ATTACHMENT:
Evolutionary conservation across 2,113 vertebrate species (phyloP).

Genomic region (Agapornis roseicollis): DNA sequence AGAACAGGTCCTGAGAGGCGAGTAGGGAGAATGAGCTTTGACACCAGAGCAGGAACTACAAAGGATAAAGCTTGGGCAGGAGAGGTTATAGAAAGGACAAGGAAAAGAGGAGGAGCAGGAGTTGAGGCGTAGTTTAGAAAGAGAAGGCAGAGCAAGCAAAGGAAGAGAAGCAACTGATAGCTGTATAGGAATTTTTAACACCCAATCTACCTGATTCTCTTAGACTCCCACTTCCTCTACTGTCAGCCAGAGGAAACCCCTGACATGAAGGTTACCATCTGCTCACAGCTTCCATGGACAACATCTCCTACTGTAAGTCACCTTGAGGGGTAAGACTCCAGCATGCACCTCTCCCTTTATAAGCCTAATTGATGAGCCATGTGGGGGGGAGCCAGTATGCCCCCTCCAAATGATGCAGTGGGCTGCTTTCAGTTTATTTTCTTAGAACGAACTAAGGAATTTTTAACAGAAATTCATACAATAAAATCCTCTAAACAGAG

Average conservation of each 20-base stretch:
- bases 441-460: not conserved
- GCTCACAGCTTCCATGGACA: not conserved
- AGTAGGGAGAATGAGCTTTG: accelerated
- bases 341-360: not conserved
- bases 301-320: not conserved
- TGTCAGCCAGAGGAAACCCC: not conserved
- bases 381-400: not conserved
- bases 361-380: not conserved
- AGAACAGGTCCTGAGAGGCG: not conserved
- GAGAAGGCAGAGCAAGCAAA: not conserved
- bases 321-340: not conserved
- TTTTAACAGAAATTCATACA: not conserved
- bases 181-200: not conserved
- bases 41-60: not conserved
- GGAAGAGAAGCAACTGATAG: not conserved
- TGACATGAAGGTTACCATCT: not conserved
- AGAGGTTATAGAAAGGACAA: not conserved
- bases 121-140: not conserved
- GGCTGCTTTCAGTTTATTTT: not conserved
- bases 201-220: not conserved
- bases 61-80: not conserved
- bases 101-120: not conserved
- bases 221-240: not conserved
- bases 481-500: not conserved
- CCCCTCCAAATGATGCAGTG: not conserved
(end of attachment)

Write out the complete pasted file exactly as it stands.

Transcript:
Evolutionary conservation across 2,113 vertebrate species (phyloP).

Genomic region (Agapornis roseicollis): DNA sequence AGAACAGGTCCTGAGAGGCGAGTAGGGAGAATGAGCTTTGACACCAGAGCAGGAACTACAAAGGATAAAGCTTGGGCAGGAGAGGTTATAGAAAGGACAAGGAAAAGAGGAGGAGCAGGAGTTGAGGCGTAGTTTAGAAAGAGAAGGCAGAGCAAGCAAAGGAAGAGAAGCAACTGATAGCTGTATAGGAATTTTTAACACCCAATCTACCTGATTCTCTTAGACTCCCACTTCCTCTACTGTCAGCCAGAGGAAACCCCTGACATGAAGGTTACCATCTGCTCACAGCTTCCATGGACAACATCTCCTACTGTAAGTCACCTTGAGGGGTAAGACTCCAGCATGCACCTCTCCCTTTATAAGCCTAATTGATGAGCCATGTGGGGGGGAGCCAGTATGCCCCCTCCAAATGATGCAGTGGGCTGCTTTCAGTTTATTTTCTTAGAACGAACTAAGGAATTTTTAACAGAAATTCATACAATAAAATCCTCTAAACAGAG

Average conservation of each 20-base stretch:
- bases 441-460: not conserved
- GCTCACAGCTTCCATGGACA: not conserved
- AGTAGGGAGAATGAGCTTTG: accelerated
- bases 341-360: not conserved
- bases 301-320: not conserved
- TGTCAGCCAGAGGAAACCCC: not conserved
- bases 381-400: not conserved
- bases 361-380: not conserved
- AGAACAGGTCCTGAGAGGCG: not conserved
- GAGAAGGCAGAGCAAGCAAA: not conserved
- bases 321-340: not conserved
- TTTTAACAGAAATTCATACA: not conserved
- bases 181-200: not conserved
- bases 41-60: not conserved
- GGAAGAGAAGCAACTGATAG: not conserved
- TGACATGAAGGTTACCATCT: not conserved
- AGAGGTTATAGAAAGGACAA: not conserved
- bases 121-140: not conserved
- GGCTGCTTTCAGTTTATTTT: not conserved
- bases 201-220: not conserved
- bases 61-80: not conserved
- bases 101-120: not conserved
- bases 221-240: not conserved
- bases 481-500: not conserved
- CCCCTCCAAATGATGCAGTG: not conserved